The best part of the holidays is relaxing with family and friends. Hands down, no contest. But for most people, gift-giving and receiving is also a part of it and my family is no exception. This year, my husband gave me a gift that brought me to tears, so I thought I’d share the story of my gift.
Over the years, our family has had three four-legged family members. Now just so you know, I’m not the kind of person who dresses her dogs up or thinks they’re human. I know they’re dogs. But I also know that from the moment they came through the door, they were part of the family. They were living, breathing family members, not furniture or play toys.
Warning! The next part of the story is sad, but then it gets happy again.
Our “last” dog died shortly before Christmas. Frisbee was a black lab Rottweiler mix who became part of our family when I volunteered for Twyla's Friends, a dog rescue group in Texas. We fostered a litter of puppies and Frisbee had not yet been adopted when we took on another canine family member, a severely epileptic cattle dog Weimeraner mix named Angel. We decided to keep Frisbee, too.
Angel and Frisbee’s full story is in Chicken Soup for the Dog Lover's Soul: Stories of Canine Companionship, Comedy and Courage, which is being re-issued by the Chicken Soup for the Soul franchise sometime in 2013. But here’s the short version:
Angel had multiple seizures every day. And not the relatively calm petit mal staring off into space kind of seizures. If no one was there to hold her she had the ‘bash her head on the floor, run full speed into walls during seizure blindness, jump through the kitchen window’ kind. She was on phenobarbitol, potassium bromide, and Keppra. We found a series of incredibly valuable websites that talked about how to help seizure dogs. But the one thing that was guaranteed to help Angel was if someone put an arm under her head and spoke calmly to her as the seizure came on. Instead of being upset by our presence, she came out of it quicker and without damage. The only problem was—not knowing when a seizure was coming, someone would have to be with her 24/7. Tough to do. Even the most devoted pet lovers have to go to work and school and grocery stores and...you get the picture. It was tough.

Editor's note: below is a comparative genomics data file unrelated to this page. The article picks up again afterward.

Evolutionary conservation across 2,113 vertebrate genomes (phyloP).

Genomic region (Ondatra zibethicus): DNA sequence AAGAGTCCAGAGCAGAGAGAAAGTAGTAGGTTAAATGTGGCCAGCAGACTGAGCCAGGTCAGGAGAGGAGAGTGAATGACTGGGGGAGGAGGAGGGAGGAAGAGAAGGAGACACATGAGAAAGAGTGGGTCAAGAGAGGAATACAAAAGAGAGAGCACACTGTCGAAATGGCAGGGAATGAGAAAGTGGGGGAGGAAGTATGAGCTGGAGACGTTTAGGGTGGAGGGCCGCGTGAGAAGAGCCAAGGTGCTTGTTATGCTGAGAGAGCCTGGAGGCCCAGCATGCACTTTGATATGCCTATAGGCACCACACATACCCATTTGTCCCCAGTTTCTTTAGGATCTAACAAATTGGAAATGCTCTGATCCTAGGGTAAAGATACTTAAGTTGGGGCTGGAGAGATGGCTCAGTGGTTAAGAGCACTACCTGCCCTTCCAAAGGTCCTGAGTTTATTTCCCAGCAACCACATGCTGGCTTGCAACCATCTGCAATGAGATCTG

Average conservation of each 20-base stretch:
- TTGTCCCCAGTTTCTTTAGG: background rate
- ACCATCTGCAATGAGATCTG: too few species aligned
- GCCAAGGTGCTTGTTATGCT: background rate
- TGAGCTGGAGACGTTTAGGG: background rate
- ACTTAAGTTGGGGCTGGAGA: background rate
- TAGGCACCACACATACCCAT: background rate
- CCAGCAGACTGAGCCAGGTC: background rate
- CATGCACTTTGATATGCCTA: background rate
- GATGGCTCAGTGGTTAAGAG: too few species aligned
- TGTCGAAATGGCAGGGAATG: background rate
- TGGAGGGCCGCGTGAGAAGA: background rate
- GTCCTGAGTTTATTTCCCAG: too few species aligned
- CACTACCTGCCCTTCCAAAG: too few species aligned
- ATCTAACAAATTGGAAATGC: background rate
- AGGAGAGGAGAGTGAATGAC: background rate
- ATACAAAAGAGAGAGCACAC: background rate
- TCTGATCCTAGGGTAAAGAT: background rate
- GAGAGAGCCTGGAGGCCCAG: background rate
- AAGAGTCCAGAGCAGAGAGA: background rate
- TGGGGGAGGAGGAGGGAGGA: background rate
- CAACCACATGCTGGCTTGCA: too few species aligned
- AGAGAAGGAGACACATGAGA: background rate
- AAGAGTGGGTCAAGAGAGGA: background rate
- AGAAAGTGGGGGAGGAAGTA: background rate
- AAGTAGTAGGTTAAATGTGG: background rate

One day I was at the other end of the house and heard Frisbee making a strange noise. I ran to find her lying partly across Angel, holding her down. Somehow, she knew that Angel was starting to have a seizure and since I wasn’t in the room, Frisbee stepped in. From then on, she held Angel for us until someone got there. The vet initially said Angel wouldn’t live more than two years, but she died last year at the age of fourteen years, one month.
Frisbee died at home, in my arms, shortly before Christmas this year. Painfully, achingly tough.
Even though dogs’ muzzles get white, and in our heads we know they are aging, dogs have an uncanny ability to stay young at heart and to live each day to the fullest. Maybe it’s because of this that their death is such a shock.
Without my knowing, my husband took a stack of family photos with our dogs in them and sent them to the incredibly talented Wendy Trommer in New Hampshire (another Wendy!). He had met Wendy while they were both volunteering for the FIRST robotics program that one of our sons was a team member of, and knew she was also is an artist.
All I can say is WOW!
Wendy Trommer never saw our dogs. But from a series of pencil sketches that she had my husband approve, she created an amazing oil painting. She brought Angel and Frisbee to life on canvas for us. For me.
If the house was on fire, it’s get the family out—then the painting. It means more than any other “thing” in the house. If you get a chance, I’m sure Wendy would love for you to stop by her website and tell her how great the painting is!
Hope you all received what you were hoping for—or in my case what you needed but didn’t know you did.